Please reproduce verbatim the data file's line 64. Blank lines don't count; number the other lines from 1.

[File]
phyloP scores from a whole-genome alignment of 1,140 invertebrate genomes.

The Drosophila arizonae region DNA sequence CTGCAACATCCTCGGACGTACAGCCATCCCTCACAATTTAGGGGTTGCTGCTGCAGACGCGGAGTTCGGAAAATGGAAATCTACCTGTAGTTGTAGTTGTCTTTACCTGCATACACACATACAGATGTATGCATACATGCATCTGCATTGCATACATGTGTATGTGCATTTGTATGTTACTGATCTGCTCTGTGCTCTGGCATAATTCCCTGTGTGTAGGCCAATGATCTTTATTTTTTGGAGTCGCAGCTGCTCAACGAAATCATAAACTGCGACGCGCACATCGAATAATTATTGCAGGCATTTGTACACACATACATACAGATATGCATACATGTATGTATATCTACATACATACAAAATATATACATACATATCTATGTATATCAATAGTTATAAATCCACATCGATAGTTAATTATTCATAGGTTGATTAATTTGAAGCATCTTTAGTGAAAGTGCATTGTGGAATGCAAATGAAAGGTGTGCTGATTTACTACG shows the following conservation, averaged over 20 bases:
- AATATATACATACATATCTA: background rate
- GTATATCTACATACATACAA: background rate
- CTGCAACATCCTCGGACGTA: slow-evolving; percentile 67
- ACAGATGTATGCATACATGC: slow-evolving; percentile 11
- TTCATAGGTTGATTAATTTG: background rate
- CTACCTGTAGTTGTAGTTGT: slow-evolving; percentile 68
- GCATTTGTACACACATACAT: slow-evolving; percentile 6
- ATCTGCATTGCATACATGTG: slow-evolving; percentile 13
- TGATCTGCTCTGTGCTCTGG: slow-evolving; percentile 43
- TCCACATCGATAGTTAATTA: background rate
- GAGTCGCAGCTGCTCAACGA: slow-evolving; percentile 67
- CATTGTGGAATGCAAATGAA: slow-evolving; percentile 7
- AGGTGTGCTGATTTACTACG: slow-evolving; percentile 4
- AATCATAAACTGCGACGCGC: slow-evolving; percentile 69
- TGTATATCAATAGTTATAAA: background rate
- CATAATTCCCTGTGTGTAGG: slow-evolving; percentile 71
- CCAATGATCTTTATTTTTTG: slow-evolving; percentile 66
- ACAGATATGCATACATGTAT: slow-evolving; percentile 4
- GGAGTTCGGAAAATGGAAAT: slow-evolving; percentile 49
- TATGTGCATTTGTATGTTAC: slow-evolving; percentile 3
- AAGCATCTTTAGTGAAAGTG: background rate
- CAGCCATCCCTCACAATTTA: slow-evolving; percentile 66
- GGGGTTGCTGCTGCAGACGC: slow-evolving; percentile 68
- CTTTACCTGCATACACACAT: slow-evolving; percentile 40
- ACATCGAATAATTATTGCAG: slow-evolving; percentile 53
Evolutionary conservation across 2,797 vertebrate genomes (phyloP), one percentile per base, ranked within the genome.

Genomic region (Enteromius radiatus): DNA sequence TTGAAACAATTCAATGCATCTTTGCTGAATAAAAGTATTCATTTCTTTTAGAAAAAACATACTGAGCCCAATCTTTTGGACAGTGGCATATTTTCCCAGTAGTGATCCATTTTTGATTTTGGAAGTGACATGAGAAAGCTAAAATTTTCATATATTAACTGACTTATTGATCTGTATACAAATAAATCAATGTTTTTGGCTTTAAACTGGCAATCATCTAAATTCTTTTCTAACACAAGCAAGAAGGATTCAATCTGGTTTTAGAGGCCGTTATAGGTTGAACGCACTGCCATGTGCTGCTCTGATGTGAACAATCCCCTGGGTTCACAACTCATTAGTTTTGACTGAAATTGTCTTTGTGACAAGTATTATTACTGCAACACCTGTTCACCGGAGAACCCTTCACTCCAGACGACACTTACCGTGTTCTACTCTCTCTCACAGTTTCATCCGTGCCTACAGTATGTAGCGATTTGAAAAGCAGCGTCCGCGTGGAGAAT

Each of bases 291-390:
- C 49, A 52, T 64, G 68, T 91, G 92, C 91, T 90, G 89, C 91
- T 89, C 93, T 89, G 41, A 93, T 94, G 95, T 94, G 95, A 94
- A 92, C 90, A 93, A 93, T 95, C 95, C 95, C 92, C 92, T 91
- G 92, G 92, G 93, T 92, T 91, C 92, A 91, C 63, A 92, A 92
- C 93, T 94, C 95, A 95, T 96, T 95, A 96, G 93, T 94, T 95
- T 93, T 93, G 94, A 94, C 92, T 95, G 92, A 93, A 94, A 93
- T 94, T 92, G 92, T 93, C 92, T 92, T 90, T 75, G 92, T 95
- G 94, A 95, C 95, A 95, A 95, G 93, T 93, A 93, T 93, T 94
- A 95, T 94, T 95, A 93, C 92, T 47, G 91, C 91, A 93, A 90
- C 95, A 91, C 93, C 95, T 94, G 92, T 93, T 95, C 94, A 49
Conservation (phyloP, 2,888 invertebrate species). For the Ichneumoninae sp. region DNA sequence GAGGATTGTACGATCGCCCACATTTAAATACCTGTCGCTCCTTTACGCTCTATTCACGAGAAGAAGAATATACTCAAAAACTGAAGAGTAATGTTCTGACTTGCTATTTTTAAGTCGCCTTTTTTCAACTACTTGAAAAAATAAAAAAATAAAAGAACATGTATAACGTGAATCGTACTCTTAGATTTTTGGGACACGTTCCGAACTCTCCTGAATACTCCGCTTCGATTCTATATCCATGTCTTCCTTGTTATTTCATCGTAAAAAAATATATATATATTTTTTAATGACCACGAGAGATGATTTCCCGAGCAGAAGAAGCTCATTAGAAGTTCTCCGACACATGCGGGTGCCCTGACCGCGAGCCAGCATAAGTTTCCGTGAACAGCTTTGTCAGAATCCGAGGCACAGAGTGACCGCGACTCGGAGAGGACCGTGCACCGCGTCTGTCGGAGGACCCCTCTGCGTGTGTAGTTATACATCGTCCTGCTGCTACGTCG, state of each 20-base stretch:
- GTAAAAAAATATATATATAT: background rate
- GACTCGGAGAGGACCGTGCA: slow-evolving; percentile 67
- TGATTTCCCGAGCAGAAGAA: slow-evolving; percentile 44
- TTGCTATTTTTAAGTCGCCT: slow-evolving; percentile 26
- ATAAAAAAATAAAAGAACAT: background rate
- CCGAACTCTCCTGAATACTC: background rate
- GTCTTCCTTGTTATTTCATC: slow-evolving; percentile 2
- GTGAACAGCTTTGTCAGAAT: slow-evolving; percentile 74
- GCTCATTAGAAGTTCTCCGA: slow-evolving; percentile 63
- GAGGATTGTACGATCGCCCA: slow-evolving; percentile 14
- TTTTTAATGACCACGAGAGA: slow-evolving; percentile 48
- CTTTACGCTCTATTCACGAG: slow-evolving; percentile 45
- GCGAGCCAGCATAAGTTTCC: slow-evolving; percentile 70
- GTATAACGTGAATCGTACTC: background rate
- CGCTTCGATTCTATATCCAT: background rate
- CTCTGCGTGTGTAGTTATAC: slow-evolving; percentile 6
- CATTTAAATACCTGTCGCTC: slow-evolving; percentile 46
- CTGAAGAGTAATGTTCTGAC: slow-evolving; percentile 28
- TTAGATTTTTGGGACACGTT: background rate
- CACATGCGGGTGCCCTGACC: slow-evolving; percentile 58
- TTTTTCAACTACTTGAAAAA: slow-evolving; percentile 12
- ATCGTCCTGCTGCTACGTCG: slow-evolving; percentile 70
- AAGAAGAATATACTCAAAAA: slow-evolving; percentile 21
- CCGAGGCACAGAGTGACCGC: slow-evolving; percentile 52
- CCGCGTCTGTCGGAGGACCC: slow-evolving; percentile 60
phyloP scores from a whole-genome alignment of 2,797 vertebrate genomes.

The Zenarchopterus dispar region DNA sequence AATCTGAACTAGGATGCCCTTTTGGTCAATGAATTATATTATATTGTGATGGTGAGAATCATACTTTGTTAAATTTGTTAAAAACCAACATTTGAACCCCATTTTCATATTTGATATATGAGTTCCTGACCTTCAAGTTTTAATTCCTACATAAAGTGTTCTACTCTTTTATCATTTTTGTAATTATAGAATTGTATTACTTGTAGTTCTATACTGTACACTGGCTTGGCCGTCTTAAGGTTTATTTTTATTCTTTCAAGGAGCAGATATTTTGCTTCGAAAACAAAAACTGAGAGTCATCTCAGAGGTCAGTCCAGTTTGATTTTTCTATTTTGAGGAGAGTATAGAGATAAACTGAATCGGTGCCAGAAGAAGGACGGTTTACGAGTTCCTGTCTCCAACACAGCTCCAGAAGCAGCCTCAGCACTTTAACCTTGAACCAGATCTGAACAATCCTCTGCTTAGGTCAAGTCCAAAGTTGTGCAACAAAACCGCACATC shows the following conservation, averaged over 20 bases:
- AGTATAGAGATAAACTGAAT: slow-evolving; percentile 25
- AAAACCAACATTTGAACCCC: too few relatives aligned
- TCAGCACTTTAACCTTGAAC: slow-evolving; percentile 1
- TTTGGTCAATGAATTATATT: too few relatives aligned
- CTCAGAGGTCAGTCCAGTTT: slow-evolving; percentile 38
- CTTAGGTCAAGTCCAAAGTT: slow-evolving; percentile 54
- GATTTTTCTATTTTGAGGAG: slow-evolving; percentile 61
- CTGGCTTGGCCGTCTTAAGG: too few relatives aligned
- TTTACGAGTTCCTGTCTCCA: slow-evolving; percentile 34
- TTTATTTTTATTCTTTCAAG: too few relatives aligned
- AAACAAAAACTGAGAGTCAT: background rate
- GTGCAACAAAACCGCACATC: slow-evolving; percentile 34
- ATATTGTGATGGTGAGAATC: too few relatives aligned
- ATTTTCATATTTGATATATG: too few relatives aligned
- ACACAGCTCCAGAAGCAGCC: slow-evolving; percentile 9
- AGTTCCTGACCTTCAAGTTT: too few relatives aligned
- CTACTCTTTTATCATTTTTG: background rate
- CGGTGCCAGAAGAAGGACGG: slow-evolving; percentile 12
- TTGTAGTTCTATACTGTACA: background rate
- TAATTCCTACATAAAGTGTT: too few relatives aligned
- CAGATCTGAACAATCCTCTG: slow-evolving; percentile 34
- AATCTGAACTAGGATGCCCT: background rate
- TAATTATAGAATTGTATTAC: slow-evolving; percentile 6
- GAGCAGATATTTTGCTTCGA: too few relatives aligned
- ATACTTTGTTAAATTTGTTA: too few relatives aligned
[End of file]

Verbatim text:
- AAGAAGAATATACTCAAAAA: slow-evolving; percentile 21